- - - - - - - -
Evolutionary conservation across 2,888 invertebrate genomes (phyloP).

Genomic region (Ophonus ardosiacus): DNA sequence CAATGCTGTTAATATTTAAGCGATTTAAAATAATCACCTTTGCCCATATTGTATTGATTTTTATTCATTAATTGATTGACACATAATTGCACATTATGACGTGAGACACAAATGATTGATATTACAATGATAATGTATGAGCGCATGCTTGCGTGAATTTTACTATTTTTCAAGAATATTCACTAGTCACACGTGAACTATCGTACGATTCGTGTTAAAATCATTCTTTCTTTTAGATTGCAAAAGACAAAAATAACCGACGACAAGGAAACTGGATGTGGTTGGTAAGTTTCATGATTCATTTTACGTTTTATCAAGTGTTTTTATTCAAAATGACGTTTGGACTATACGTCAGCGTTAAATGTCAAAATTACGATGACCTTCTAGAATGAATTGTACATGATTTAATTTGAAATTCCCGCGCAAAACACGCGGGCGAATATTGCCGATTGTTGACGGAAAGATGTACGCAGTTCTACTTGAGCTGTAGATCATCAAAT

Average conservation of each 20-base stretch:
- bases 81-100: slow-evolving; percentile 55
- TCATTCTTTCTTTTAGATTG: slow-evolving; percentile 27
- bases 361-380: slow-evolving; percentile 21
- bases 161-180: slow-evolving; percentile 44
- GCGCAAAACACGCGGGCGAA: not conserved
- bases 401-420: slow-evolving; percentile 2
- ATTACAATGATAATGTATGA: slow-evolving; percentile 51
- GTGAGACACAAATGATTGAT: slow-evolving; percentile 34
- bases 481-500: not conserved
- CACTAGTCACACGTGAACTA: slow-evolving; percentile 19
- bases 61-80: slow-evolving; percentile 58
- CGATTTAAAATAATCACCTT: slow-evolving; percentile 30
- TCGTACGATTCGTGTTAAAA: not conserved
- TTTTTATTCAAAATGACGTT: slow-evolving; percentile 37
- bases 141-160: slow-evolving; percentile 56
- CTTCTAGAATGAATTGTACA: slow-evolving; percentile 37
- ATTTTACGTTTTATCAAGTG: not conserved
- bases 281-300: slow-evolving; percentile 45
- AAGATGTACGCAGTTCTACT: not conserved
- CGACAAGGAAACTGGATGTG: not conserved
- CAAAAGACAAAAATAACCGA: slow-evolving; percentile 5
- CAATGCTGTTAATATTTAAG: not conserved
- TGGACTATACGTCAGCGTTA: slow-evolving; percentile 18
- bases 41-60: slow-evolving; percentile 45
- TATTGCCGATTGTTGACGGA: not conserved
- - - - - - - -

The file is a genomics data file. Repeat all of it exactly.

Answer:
Evolutionary conservation across 2,888 invertebrate genomes (phyloP).

Genomic region (Ophonus ardosiacus): DNA sequence CAATGCTGTTAATATTTAAGCGATTTAAAATAATCACCTTTGCCCATATTGTATTGATTTTTATTCATTAATTGATTGACACATAATTGCACATTATGACGTGAGACACAAATGATTGATATTACAATGATAATGTATGAGCGCATGCTTGCGTGAATTTTACTATTTTTCAAGAATATTCACTAGTCACACGTGAACTATCGTACGATTCGTGTTAAAATCATTCTTTCTTTTAGATTGCAAAAGACAAAAATAACCGACGACAAGGAAACTGGATGTGGTTGGTAAGTTTCATGATTCATTTTACGTTTTATCAAGTGTTTTTATTCAAAATGACGTTTGGACTATACGTCAGCGTTAAATGTCAAAATTACGATGACCTTCTAGAATGAATTGTACATGATTTAATTTGAAATTCCCGCGCAAAACACGCGGGCGAATATTGCCGATTGTTGACGGAAAGATGTACGCAGTTCTACTTGAGCTGTAGATCATCAAAT

Average conservation of each 20-base stretch:
- bases 81-100: slow-evolving; percentile 55
- TCATTCTTTCTTTTAGATTG: slow-evolving; percentile 27
- bases 361-380: slow-evolving; percentile 21
- bases 161-180: slow-evolving; percentile 44
- GCGCAAAACACGCGGGCGAA: not conserved
- bases 401-420: slow-evolving; percentile 2
- ATTACAATGATAATGTATGA: slow-evolving; percentile 51
- GTGAGACACAAATGATTGAT: slow-evolving; percentile 34
- bases 481-500: not conserved
- CACTAGTCACACGTGAACTA: slow-evolving; percentile 19
- bases 61-80: slow-evolving; percentile 58
- CGATTTAAAATAATCACCTT: slow-evolving; percentile 30
- TCGTACGATTCGTGTTAAAA: not conserved
- TTTTTATTCAAAATGACGTT: slow-evolving; percentile 37
- bases 141-160: slow-evolving; percentile 56
- CTTCTAGAATGAATTGTACA: slow-evolving; percentile 37
- ATTTTACGTTTTATCAAGTG: not conserved
- bases 281-300: slow-evolving; percentile 45
- AAGATGTACGCAGTTCTACT: not conserved
- CGACAAGGAAACTGGATGTG: not conserved
- CAAAAGACAAAAATAACCGA: slow-evolving; percentile 5
- CAATGCTGTTAATATTTAAG: not conserved
- TGGACTATACGTCAGCGTTA: slow-evolving; percentile 18
- bases 41-60: slow-evolving; percentile 45
- TATTGCCGATTGTTGACGGA: not conserved